For doctors, hospitals and insurance companies, all the complexities of medicine get boiled down into a system of codes.
These codes are used to track and pay for every procedure you can think of. There's 813.02 for mending a broken forearm, and 800.09 for treating a concussion. There's even 960.0 for being hurt in an "unarmed fight or brawl."
But this coding system is now four decades old. The codes were scheduled to be upgraded in October, but last week Congress delayed the switch.
To say that the town of Perewalsk in eastern Ukraine has fallen on hard times would be an enormous understatement. The small industrial town near the Russian border is a collection of concrete buildings with no windows, falling-down houses and empty, abandoned factories; there's a chemical smell in the air.
In the middle of this dystopian landscape, there's an even more unexpected sight: an 80-year-old woman in a bright purple coat and headscarf, happily digging with a shovel in the dirt.
There was a thin mist in the early morning air when we set off for the Rwandan capital, Kigali, on April 11, 1994. The genocide had begun four days earlier.
There were no flights into the country, so I and three fellow journalists crossed into Rwanda from neighboring Burundi, hitching a ride with a French priest who was shuttling Tutsi nuns out of the country. He took us to the town of Butare, where a Belgian inn keeper rented us an old cream-colored Renault and drew us a map of how to get to Kigali.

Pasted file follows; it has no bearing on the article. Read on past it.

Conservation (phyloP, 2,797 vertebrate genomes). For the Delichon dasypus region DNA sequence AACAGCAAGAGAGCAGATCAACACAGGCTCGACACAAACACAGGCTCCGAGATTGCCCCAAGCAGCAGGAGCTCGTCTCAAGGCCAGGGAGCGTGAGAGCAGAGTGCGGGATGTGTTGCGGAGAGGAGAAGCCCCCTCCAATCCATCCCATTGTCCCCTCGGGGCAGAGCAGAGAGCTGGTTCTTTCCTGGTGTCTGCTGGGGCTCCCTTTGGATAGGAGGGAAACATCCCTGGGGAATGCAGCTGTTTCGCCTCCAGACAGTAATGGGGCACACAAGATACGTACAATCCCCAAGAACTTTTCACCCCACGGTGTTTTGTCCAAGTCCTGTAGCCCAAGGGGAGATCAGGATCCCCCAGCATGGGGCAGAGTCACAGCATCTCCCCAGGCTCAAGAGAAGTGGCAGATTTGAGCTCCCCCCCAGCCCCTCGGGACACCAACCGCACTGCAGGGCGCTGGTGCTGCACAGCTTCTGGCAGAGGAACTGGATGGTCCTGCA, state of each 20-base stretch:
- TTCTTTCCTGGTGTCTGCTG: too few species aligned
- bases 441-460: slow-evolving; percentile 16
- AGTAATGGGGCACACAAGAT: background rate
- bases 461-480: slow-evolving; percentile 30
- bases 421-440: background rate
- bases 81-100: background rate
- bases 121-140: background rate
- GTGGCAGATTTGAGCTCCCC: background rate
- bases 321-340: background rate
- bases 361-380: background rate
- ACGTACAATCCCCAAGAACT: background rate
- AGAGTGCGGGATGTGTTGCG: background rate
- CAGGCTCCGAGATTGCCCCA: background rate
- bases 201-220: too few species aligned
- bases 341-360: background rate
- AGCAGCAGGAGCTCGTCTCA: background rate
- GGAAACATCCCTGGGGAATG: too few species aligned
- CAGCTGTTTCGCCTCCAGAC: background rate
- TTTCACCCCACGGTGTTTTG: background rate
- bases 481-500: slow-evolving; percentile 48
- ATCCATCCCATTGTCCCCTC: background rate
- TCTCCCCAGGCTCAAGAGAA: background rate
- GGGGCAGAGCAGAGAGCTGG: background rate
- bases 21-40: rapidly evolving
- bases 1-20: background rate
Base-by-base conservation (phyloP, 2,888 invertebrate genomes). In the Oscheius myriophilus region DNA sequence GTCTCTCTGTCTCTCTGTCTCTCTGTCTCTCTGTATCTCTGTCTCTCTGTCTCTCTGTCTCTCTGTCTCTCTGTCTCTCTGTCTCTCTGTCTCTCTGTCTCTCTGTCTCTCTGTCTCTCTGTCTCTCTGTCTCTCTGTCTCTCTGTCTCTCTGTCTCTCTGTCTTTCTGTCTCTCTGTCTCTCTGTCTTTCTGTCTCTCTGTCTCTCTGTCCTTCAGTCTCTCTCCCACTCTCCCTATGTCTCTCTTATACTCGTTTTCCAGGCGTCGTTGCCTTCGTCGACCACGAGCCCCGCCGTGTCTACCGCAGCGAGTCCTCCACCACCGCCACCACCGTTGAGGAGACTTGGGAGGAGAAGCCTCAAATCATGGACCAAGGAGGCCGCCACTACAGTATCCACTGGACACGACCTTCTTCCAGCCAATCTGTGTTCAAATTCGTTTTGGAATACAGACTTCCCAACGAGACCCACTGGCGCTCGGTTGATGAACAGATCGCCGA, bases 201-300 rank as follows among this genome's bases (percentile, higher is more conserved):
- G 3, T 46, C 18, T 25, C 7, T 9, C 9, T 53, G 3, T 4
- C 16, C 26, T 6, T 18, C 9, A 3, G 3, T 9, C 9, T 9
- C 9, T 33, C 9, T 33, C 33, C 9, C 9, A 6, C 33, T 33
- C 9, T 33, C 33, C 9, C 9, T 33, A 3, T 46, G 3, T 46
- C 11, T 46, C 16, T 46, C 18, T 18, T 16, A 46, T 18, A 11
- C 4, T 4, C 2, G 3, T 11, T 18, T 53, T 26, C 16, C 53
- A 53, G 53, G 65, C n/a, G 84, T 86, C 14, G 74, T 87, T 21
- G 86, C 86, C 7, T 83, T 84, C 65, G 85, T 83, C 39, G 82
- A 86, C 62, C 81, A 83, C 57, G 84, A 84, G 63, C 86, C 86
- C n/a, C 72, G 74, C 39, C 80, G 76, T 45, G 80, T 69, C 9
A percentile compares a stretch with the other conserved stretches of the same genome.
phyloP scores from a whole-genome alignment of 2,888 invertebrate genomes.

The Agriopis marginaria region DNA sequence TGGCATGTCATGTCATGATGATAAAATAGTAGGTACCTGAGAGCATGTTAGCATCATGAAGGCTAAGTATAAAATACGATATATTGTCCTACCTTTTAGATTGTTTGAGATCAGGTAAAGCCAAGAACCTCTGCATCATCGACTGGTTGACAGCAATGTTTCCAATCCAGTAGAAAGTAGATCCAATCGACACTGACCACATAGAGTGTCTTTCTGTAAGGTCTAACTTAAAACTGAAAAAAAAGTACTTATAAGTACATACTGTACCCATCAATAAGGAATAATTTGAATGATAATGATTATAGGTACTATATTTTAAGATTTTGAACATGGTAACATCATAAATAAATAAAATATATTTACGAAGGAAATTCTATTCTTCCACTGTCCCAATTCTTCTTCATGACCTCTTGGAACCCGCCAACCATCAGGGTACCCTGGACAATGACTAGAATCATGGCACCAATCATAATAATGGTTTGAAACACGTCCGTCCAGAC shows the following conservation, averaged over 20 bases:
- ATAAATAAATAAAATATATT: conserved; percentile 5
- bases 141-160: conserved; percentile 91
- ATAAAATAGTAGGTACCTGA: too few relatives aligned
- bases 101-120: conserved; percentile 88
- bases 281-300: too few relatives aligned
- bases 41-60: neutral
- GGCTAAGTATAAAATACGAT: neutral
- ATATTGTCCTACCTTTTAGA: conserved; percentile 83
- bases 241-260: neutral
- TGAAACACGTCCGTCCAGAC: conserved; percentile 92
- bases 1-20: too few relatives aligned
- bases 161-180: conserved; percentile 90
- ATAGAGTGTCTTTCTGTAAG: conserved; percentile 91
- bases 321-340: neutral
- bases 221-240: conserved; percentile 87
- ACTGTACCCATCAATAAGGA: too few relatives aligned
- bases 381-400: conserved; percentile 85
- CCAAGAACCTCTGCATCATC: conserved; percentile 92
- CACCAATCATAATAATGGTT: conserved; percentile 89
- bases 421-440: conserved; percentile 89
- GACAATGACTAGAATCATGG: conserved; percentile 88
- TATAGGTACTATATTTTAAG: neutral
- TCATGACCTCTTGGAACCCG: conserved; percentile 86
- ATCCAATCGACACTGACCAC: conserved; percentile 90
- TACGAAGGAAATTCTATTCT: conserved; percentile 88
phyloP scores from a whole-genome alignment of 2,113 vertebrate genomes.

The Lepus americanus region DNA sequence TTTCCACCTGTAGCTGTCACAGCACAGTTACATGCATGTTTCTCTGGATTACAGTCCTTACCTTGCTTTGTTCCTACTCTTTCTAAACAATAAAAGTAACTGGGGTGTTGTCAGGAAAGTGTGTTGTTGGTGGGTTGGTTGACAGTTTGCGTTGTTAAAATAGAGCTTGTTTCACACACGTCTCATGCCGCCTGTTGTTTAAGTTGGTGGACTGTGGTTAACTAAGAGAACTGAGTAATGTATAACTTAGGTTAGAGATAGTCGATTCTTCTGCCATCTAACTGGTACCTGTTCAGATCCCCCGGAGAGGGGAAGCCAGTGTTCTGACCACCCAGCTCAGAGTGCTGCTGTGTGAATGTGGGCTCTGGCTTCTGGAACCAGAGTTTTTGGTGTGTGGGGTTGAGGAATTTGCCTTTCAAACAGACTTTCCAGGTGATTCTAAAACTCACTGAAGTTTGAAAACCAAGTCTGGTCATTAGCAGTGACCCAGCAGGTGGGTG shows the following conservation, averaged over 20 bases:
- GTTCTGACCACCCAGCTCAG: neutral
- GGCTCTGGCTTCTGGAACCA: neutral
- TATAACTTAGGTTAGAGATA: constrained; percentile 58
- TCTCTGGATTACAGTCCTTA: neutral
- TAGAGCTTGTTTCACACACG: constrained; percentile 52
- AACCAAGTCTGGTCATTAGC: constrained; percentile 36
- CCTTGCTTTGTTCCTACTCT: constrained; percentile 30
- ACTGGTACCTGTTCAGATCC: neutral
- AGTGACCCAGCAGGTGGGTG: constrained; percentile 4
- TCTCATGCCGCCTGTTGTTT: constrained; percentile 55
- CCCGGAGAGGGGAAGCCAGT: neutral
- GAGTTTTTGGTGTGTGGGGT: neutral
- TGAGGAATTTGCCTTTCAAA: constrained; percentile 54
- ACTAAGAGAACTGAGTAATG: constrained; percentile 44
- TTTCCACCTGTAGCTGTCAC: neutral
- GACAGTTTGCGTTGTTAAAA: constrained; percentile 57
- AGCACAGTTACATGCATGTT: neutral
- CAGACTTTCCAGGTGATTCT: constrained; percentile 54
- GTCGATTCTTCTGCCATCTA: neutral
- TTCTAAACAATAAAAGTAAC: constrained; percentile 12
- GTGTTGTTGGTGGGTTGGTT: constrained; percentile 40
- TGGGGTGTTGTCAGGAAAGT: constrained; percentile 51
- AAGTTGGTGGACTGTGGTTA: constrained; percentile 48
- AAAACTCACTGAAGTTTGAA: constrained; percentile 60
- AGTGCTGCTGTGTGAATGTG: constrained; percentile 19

Customers chat, read the paper and order sandwiches and espresso drinks at the counter of August First Bakery & Cafe in Burlington, Vt., but there's something different here. Where there used to be the familiar glow of laptop screens and the clicking of keyboards, now the devices are banned.
"I was here working on my laptop when I looked over and saw that there's a sign that says 'laptop-free,' " says Luna Colt, a senior at the University of Vermont.
Recent storms in California haven't been enough to save the state from a serious drought. And now, the rainy season is winding down. Scientists are trying to understand why some storms unload lots of rain and snow in California and others don't. As Lauren Sommer reports from member station KQED in San Francisco, there could be a link to dust storms thousands of miles away.
LAUREN SOMMER, BYLINE: The sky over the Pacific Ocean is looking pretty ominous - big dark gray clouds in the distance.
Yet another entertainment figure has gone public with her decision to have a double mastectomy after a breast cancer diagnosis. Samantha Harris is the latest in a series of entertainers who've decided on that surgery as treatment for the disease.
With a name like Heartbleed, it's no surprise it's bad. A vulnerability in OpenSSL — the Internet's most commonly used cryptographic library — has been bleeding out information, 64 kilobytes at a time, since March 2012.
"I would classify it as possibly the top bug that has hit the Internet that I've encountered, because of it being so widespread, because it's so hard to detect," says Andy Grant, a security analyst at iSEC Partners.
In a conflict that pits animal welfare against religious rights, Denmark has ruled that all animals must be stunned before being killed, a move that effectively bans ritual slaughter in its purest form according to Muslim and Jewish tradition.
Before you ask...yes, this is the same country that recently made news for killing a giraffe at the zoo and dissecting it in public.
Still, it's tough being a lesser prairie chicken these days. This type of grouse once spanned an enormous area, though now they survive mainly in pockets of Oklahoma and Kansas. Their numbers are plummeting; in 2012, the population dropped by half.
But after they were recently listed as a threatened species by the U.S. government, complaints of federal overreach and lawsuits have followed.